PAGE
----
Watching how Lithuania uses the Toronto Raptors starting center Jonas Valanciunas in international events leads one to wonder if the big man is getting anything out of the commitment to his National Team beyond avoiding bad press in his basketball crazed home Country. Anyone would be hard pressed to suggest he returns to his paying job in the NBA showing any signs of improvement after a summer of playing for Lithuania head coach Jonas Kazlaukas.
Valanciunas is the most talented player on his National Team and has been for several years, but Kazlaukas still has him on a short leash despite his obvious contributions every summer since he played for Lithuania in both the 2011 FIBA U19 World Championship and the 2011 Eurobasket.
As the expression goes, if you want your center to stay engaged, you got to “let the big dog eat,” at the offensive end of the court. Valanciunas was starving during this summer’s Olympics.
Except for the final pool game against Croatia (that there were rumblings Lithuania had thrown in order to get a better quarter final seeding), Valanciunas averaged 22.2 minutes of playing time and 5.2 shot attempts. As has so often been the case in previous summers, Lithuania either couldn’t or didn’t bother trying to feed their “big dog” in the post and just maybe that explains why Valanciunas couldn’t seem to get his head into the game.
“I was pretty bad, you know,” Valanciunas admitted on FIBA.com. “I’ve got to do something to my head.”
When asked in the press conference why Valanciunas had struggled in this tournament – he went into Wednesday’s game averaging 7.0 points and 6.8 rebounds per game, Lithuania coach Jonas Kazlauskas responded: “You have to ask Valanciunas, not me.”
It’s not that Lithuania should be anguishing as much as they appear to be over their quarter final exit at the Olympics. It shouldn’t have come as a surprise that Spain blew them out in pool play, Spain easily beat them last summer as well. In the quarter final game, the Australians far superior guard play led by NBAers Matthew Dellavedova and Patty Mills wasn’t something Lithuania should have been expected to have an answer for. Guard play has always been a concern once Lithuania gets deeper into tournaments and Australia has their own star NBA center in Andrew Bogut.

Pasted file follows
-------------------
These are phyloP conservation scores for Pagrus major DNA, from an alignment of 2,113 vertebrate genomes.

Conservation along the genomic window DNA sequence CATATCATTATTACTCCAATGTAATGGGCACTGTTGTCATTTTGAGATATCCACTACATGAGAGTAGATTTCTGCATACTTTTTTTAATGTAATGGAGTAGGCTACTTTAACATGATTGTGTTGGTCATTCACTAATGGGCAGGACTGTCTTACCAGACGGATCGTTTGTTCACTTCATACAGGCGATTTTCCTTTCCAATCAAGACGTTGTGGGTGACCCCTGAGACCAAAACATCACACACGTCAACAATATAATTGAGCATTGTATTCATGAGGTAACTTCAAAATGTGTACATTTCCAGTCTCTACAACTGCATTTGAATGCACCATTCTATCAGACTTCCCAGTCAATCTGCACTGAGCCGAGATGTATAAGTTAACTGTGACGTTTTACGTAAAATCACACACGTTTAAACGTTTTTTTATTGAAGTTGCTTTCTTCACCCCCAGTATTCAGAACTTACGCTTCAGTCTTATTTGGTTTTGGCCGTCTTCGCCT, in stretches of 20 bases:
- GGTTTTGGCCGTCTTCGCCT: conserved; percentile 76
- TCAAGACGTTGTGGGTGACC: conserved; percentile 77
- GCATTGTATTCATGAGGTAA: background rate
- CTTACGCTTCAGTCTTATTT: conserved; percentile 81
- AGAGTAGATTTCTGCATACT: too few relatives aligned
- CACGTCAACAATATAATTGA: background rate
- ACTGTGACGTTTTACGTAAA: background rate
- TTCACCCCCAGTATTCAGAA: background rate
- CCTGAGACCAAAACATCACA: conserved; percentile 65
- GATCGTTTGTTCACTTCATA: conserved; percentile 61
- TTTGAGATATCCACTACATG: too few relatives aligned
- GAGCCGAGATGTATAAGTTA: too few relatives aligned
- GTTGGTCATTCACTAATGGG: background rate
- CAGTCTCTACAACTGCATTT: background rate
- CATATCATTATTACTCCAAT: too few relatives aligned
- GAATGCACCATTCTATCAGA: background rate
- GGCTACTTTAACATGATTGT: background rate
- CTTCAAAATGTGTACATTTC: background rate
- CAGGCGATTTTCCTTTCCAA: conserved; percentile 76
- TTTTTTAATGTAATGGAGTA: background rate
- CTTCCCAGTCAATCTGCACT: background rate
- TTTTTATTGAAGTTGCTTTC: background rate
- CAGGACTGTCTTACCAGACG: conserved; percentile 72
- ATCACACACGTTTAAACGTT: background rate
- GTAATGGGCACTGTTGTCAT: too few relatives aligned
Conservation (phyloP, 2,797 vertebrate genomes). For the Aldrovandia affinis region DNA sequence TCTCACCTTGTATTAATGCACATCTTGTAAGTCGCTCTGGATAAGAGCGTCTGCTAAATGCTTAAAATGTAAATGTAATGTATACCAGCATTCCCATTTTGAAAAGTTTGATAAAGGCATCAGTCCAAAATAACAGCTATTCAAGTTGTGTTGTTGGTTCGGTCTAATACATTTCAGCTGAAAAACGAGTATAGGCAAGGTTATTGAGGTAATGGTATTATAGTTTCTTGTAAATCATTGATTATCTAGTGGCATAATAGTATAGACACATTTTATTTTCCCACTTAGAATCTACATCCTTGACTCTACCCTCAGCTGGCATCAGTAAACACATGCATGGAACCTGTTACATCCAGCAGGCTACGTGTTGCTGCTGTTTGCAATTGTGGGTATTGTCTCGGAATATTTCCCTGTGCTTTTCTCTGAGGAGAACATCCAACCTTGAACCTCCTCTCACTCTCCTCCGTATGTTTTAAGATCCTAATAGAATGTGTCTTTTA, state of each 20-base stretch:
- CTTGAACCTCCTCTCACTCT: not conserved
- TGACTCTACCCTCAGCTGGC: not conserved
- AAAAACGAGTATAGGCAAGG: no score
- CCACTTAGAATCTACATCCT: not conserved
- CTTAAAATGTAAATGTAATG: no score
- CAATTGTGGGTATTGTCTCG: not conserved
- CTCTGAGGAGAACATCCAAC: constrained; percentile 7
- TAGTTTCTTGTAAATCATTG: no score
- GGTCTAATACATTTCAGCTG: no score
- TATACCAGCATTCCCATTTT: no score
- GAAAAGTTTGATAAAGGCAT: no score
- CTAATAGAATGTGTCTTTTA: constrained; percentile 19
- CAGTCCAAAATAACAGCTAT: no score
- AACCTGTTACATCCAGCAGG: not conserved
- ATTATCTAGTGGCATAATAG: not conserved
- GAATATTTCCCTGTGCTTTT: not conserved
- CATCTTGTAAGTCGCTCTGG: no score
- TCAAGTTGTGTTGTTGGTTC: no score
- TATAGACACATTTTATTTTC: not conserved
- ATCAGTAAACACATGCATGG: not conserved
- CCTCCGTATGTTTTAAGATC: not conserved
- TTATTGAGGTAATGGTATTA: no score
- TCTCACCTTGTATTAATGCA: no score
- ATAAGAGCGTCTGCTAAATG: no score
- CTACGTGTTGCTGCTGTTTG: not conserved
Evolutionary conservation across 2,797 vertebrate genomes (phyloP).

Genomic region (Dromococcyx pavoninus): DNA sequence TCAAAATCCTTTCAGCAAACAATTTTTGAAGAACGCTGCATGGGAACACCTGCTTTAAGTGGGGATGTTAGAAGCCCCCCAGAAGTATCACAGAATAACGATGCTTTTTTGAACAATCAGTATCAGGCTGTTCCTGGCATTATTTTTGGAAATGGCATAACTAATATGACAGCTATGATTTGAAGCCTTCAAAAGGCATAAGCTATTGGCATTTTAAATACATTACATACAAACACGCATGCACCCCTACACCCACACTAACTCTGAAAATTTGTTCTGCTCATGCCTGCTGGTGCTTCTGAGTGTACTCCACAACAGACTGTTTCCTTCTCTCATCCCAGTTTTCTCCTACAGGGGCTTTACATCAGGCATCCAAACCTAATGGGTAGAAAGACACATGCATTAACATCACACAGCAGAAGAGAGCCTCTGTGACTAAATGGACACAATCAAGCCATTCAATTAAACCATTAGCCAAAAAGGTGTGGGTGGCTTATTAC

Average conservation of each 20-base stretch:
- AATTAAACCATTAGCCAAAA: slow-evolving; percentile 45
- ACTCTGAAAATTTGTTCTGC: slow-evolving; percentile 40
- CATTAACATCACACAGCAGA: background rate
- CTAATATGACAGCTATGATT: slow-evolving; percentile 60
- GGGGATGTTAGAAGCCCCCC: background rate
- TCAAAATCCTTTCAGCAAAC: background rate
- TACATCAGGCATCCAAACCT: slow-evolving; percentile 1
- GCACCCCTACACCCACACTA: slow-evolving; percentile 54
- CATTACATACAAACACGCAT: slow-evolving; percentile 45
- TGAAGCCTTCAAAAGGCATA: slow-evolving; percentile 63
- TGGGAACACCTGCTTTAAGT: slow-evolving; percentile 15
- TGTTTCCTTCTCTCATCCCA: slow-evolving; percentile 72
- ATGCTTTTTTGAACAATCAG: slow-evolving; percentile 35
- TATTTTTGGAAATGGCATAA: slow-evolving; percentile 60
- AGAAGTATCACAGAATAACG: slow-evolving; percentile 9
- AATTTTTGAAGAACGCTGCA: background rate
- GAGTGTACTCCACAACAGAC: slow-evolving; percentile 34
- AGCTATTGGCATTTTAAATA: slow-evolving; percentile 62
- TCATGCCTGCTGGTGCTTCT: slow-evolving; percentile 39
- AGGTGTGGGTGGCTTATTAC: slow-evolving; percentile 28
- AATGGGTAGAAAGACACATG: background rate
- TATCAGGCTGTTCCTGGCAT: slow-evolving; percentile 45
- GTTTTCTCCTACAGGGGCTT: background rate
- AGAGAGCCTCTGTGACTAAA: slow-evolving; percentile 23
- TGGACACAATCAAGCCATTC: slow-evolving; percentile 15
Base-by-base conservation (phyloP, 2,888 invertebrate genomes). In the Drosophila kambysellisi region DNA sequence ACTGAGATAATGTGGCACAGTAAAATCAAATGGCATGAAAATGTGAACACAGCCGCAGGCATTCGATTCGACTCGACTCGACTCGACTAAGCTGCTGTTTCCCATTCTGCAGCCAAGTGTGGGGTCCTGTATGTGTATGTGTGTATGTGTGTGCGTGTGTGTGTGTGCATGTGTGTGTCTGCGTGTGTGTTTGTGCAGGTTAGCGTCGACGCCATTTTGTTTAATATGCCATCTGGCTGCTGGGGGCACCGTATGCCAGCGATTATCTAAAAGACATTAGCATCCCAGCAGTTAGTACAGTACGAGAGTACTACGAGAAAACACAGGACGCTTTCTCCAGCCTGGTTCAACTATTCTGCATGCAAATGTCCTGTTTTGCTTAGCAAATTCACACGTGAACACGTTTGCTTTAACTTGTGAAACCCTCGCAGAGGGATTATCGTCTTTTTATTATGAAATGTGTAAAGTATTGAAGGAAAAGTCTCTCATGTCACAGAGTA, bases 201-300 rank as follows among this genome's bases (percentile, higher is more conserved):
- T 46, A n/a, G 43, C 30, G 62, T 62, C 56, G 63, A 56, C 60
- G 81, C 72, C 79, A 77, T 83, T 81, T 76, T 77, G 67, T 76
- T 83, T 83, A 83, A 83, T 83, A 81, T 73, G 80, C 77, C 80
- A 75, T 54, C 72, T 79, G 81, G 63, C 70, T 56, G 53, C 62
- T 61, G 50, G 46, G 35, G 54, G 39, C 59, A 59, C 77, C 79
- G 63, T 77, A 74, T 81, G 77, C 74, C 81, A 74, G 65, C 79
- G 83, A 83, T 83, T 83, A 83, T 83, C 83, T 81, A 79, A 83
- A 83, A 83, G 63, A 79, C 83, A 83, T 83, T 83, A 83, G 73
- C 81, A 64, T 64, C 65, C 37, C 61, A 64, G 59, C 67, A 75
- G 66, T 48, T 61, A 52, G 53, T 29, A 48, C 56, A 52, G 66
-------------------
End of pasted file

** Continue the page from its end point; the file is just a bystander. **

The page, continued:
Lithuanian success in international tournaments isn’t much of a concern back in Toronto (beyond the local Lithuanian nationals.) The goal of every young professional athlete is to take advantage of the off season to work on their game and return better than when their season ended. FIBA basketball, especially for big men, doesn’t necessarily accomplish this.
In prior summers Valanciunas has admitted it takes time to re-adjust to FIBA rules. No three-second call on defenders gets Valanciunas yelled at for moving in and out of the paint on defense like he’s required to in the NBA. Playing the ball off the rim as a legal move. Even all the clutching and grabbing often (albeit inconsistently) overlooked in the paint beyond anything seen in the NBA. FIBA basketball has different rules, is played differently and officiated differently. It doesn’t help Valanciunas that his European head coach isn’t interested in doing anything that might help his center add skills that could be useful in an NBA game.
If anything, what can be observed is Valanciunas having outstanding breakout NBA playoff series in each of the past three years only to return after a summer of playing for Lithuania looking like he forgot everything he’d done well at the end of the previous NBA season.
Valanciunas isn’t about to decline an invitation to play for Lithuania in the futre and even Kazlaukas admits eventually he’ll have to turn the reins over to his star player (What has he been waiting for?), but his call for Valanciunas to stop just playing off his superior talent belies the fact the coach has yet to adjust his own (unsuccessful) game strategy and stopped trying force-fit Valanciunas into how he wants to see the game played. The player has to get something out of his commitment to the team as well.
The scary thing from a Toronto standpoint is Kazlaukas doesn’t see himself as part of the problem. He will keep trying to change Valanciunas from an NBA center into his vision of a FIBA center every summer and he’ll likely keep him on a short leash until his center can figure out how to be both. In the meantime Valanciunas’ progress in the off season will continue to stall or even take a step back and that isn’t good for anybody.
Stephen Brotherston covers the Toronto Raptors and visiting NBA teams at the Air Canada Centre and is a member of the Professional Basketball Writers Association.